Surprising to most market participants, ECB dropped the easing bias in the forward guidance. While this had initially sent the euro slightly higher, it reversed as President Mario Draghi reinforced that the act was ‘backward looking’ and would not affect future monetary decision making. Policymakers remained confident over the growth outlook but again raised concern over weak inflation. As such, the updated economic projections saw upgrades in the growth but downgrades on inflation outlook. Going forward, the focus is on the tapering process of ECB’s asset purchases which stay at a monthly pace of 30B euro. Meanwhile, ECB’s forward guidance would gradually focus more on the interest rate path, and its relations with inflation.

The eyebrow-raising decision was removal of the language that, ‘if the outlook becomes less favourable, or if financial conditions become inconsistent with further progress towards a sustained adjustment in the path of inflation, we stand ready to increase the asset purchase programme (APP) in terms of size and/or duration’. Removal of the easing bias signaled less stimulus going forward. However, at the press conference, Draghi stressed that the unanimous decision was ‘substantially a backward-looking decision without signals or implications for either our expectations or our reaction function’. He emphasized that ‘key ECB interest rates to remain at their present levels for an extended period of time and well past the horizon of our net asset purchases’. Meanwhile, he reaffirmed that the asset purchase program remained in effect.

On economic developments, the members were confident that ‘Incoming information, including our new staff projections, confirms the strong and broad-based growth momentum in the euro area economy, which is projected to expand in the near term at a somewhat faster pace than previously expected’. Inflation remained subdued. Yet, the members were confident that the robust growth outlook suggested that inflation would ‘converge towards our inflation aim of below, but close to, 2% over the medium term’. Some more time might be needed for core inflation ‘show convincing signs of a sustained upward trend’. While the risks remained broadly balanced, ECB explicitly indicated the negative impacts of protectionism noting that ‘downside risks continue to relate primarily to global factors, including rising protectionism and developments in foreign exchange and other financial markets’.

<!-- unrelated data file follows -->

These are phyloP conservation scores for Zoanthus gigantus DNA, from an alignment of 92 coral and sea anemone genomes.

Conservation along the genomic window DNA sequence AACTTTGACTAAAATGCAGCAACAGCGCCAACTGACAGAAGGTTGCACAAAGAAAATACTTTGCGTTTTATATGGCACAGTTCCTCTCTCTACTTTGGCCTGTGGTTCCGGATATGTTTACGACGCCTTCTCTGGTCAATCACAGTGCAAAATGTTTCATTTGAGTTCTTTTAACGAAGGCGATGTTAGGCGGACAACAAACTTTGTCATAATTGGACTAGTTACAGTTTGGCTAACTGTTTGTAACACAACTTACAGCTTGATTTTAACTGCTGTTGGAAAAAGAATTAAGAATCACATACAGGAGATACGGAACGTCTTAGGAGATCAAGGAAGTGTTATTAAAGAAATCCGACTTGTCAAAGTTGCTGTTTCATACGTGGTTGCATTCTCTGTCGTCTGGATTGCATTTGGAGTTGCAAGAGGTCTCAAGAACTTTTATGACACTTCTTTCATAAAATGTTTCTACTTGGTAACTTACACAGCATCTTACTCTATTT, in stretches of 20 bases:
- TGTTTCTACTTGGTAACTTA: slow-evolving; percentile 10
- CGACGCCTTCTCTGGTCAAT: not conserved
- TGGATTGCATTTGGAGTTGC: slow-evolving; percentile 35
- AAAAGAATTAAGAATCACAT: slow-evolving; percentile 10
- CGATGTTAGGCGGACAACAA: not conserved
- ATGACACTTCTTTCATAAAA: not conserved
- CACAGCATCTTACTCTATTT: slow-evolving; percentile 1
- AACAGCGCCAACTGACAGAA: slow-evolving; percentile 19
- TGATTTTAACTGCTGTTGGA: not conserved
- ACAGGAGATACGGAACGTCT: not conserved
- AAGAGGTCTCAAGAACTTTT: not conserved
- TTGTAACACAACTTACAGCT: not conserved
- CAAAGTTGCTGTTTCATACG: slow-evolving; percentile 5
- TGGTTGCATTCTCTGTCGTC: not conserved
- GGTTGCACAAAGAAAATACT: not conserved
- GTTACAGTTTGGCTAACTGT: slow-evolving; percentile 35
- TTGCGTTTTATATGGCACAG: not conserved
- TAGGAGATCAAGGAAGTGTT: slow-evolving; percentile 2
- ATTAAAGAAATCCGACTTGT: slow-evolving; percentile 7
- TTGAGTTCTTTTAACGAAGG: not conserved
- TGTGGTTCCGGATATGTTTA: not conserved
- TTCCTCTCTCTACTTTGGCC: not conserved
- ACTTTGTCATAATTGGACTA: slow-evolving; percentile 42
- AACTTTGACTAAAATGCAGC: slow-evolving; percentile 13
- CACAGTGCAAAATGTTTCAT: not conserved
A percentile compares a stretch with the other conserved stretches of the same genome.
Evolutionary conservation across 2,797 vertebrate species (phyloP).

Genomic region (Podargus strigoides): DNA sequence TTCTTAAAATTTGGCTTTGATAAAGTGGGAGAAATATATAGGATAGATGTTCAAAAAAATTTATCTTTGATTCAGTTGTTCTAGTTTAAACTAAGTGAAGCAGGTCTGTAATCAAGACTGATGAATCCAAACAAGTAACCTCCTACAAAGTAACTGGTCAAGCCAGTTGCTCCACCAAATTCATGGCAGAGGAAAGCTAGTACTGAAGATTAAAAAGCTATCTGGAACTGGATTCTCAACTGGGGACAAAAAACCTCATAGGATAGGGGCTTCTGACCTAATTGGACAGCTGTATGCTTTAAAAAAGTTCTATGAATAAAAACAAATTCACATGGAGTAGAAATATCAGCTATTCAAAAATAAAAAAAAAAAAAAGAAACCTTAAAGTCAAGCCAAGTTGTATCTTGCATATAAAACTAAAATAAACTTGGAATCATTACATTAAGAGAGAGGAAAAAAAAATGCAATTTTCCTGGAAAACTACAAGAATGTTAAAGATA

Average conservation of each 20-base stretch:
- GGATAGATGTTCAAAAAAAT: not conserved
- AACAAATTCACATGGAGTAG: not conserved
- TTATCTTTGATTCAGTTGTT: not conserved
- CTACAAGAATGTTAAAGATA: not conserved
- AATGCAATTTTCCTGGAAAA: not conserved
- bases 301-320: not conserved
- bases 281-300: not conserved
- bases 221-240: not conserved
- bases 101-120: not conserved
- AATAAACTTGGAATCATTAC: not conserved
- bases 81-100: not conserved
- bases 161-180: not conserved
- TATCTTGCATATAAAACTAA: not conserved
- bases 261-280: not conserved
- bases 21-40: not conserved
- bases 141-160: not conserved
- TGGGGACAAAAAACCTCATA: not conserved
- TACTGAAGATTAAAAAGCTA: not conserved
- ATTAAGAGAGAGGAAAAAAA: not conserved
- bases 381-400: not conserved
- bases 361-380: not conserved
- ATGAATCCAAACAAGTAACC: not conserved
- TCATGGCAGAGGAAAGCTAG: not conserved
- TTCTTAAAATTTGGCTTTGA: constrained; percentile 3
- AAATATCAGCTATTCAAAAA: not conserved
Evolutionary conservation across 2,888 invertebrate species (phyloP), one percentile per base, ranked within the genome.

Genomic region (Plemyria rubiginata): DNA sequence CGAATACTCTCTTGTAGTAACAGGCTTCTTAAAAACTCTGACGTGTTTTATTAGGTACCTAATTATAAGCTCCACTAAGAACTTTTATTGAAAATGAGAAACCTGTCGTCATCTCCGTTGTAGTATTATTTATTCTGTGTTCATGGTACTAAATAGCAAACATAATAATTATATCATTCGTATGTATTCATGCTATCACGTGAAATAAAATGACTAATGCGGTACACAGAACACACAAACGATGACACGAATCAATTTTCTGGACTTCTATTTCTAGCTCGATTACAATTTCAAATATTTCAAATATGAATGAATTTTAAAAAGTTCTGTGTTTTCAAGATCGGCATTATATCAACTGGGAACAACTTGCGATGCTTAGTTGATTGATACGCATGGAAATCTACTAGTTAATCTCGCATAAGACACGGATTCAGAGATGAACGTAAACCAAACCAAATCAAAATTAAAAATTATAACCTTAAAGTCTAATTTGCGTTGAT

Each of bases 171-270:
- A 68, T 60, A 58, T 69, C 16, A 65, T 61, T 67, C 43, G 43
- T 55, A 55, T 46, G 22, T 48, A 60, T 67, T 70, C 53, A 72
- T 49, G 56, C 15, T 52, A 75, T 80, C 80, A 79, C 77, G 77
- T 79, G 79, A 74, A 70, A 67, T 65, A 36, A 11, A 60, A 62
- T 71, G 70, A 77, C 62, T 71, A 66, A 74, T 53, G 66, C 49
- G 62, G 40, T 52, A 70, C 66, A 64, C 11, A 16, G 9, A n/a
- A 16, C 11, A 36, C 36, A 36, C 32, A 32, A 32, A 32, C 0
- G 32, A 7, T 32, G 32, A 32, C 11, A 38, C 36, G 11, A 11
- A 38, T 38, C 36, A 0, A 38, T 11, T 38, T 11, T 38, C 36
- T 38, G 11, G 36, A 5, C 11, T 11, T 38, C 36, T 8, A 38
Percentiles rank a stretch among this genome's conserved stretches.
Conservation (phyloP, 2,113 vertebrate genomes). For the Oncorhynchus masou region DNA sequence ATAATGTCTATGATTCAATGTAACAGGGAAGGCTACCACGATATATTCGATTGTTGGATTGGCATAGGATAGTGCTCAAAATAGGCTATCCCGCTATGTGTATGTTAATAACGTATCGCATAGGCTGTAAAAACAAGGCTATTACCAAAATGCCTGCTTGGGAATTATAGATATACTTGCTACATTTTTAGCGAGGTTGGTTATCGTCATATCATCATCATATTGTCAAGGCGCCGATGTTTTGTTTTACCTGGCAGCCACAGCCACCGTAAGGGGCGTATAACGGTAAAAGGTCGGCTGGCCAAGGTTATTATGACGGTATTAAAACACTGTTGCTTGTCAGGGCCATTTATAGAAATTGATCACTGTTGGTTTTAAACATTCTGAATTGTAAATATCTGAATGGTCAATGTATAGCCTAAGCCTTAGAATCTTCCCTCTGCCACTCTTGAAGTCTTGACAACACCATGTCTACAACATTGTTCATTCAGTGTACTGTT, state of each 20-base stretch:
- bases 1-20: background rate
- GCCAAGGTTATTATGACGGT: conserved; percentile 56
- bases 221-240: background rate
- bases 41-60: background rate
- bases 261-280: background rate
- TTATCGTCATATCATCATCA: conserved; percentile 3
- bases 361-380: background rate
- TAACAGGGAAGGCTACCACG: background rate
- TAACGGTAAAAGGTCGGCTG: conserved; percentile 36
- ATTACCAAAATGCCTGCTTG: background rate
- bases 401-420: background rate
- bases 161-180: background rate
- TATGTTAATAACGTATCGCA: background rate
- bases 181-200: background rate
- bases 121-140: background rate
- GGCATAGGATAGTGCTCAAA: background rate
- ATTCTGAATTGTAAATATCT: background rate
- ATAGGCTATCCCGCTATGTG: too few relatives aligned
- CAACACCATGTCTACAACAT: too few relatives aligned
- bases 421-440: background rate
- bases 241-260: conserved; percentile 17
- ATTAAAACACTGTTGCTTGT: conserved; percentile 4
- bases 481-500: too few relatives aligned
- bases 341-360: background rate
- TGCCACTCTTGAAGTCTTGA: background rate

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The latest staff economic projection revealed upward revision for growth this year. Annual real GDP is estimated to expand by +2.4% in 2018, up from +2.3% projected in December. Growth forecasts for 2019 and 2020 stayed at +1.9% and +1.7%, respectively. Downward revision on inflation forecasts for 2019 was probably another reason for the dove to dump euro. The staff estimated headline CPI to be at 1.4%, +1.4% and +1.7% for 2018, 2019 and 2020, respectively. While the estimates for 2018 and 2020 stayed unchanged from December’s projections, that for 2019 was -0.1 percentage lower.

On the policy outlook, the focus is on the tapering process of ECB’s asset purchases which stay at a monthly pace of 30B euro. Note that the central bank maintained the language that the net asset purchases ‘are intended to run until the end of September 2018, or beyond, if necessary, and in any case until the Governing Council sees a sustained adjustment in the path of inflation consistent with its inflation aim’. However, the current economic development signal QE extension beyond September is unnecessary. Meanwhile, ECB’s forward guidance would gradually focus more on the interest rate path, and its relations with inflation. On the policy rate, the first thing to deal with is the negative deposit rate. We believe ECB would stress, when the time comes for bringing the deposit rate back to positive territory, that this does not indicate the beginning of a rate hike cycle.

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